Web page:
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Comparison of wearable and bedside laser Doppler flowmetry and fluorescence spectroscopy monitors

Elena Zharkikh,1 Yulia Loktionova,1 Denis Drozdov,1 Viktor Dremin,1,2 Victor Sidorov,3 Edik Rafailov,2 Andrey Dunaev,1.
1 Research & Development Center of Biomedical Photonics, Orel State University, Orel, Russia;
2 College of Engineering and Physical Sciences, Aston University, Birmingham, UK;
3 SPE “LAZMA” Ltd., Moscow, Russia.

Abstract

The recent trend is to minimise many biophotonics technologies and implement them in the format of wearable electronics devices. This includes such technologies as laser Doppler flowmetry (LDF) and fluorescence spectroscopy (FS). Although the first generation of wearable devices equipped with LDF and FS channels have already undergone preliminary studies of microcirculation in patients of different age and health status, there are still no data comparing the principles of acquisition and processing of diagnostic data by these devices with similar parameters of standard bedside monitors, long established in clinical practice. The aim of this work was to evaluate the correlation between diagnostic parameters simultaneously registered by two devices: a newly developed wearable device and a standard bedside fiber-based technique.
Experimental studies were conducted with participation of 14 conditionally healthy volunteers. Two commercially produced devices were used in this study: newly developed wireless wearable LDF and FS monitor “LAZMA-W2” (Aston Medical Technology Ltd., UK; SPE “LAZMA” Ltd, Russia) and bedside monitor “LAZMA-D” (SPE “LAZMA” Ltd., Russia). During the research, the wearable monitor was attached to the subject's wrist and the bedside monitor fiber was placed a few centimeters away. Experimental studies were carried out with subjects in the sitting position with their hands placed on the table. LDF signals were recorded simultaneously by 2 devices for 20 minutes; at the end of each measurement, the value of the fluorescence intensity excited with 365 nm light was also recorded. In order to compare the reproducibility of LDF data, a functional test, brachial artery occlusion for 3 minutes, was used in this study.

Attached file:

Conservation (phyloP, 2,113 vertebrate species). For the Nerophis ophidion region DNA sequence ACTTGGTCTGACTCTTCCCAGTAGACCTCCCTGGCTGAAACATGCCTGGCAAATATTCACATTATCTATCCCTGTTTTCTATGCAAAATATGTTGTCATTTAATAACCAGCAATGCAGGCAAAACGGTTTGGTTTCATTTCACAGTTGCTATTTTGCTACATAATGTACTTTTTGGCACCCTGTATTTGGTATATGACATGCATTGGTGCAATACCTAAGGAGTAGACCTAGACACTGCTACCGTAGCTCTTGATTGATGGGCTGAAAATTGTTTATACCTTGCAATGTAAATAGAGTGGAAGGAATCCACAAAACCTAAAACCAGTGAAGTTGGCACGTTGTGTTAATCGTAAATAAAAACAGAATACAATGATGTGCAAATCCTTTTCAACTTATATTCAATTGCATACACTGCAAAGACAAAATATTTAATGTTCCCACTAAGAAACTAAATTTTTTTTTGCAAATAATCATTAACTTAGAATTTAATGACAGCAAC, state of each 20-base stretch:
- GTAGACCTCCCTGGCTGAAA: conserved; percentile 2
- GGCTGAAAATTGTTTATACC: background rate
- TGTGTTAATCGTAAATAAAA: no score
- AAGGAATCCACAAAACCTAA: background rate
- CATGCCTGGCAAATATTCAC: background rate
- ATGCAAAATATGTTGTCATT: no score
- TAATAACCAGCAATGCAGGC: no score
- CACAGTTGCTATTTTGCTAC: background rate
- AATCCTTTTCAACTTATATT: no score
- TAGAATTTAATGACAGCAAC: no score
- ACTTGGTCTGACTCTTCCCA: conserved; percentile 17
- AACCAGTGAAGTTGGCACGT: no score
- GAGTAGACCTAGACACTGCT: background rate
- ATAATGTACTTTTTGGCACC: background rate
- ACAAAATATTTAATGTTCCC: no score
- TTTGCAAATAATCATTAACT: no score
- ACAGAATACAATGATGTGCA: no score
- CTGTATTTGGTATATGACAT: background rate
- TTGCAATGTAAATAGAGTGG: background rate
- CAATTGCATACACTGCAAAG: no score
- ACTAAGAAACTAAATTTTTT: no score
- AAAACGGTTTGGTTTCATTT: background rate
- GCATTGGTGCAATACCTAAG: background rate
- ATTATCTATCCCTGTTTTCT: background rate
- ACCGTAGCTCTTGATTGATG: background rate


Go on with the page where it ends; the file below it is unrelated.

The Pearson correlation coefficient was calculated to compare the parameters recorded by the devices. The results of the study revealed a high correlation between the fluorescence registration of the compared devices (r = 0.81, p < 0.05). Since the LDF channels of devices used in this study operate at different wavelengths and have different probing depth and diagnostic volume, our study focused more on comparing the dynamic changes in microcirculation during the occlusion test. The blood flow reserve (BFR, %) parameter, calculated as the increment of microcirculation during reactive postocclusive hyperemia, was found to be highly correlated (r = 0.70, p < 0.05) when measured by two devices.
This work represents the first stage of testing new wearable monitors for laser Doppler flowmetry and fluorescence spectroscopy. In this work, we have shown that the compared bedside and wearable monitors exhibit a high correlation of recorded data. Additional studies to analyze the inter-day reproducibility of both baseline signals and various functional tests are required. It is also necessary to take into account the inter-site variability of the LDF signal and conduct experiments in different areas of interest.
VD kindly acknowledges personal support from the European Union’s Horizon 2020 research and innovation programme under the Marie Skłodowska-Curie grant agreement No. 839888. YL acknowledges support from the research project No. 20-08-01153 (Russian Foundation for Basic Research). AD acknowledges support from the research project No. 19-29-14194 (Russian Foundation for Basic Research).

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Elena Zharkikh
Research & Development Center of Biomedical Photonics, Orel State University, Orel
Russian Federation

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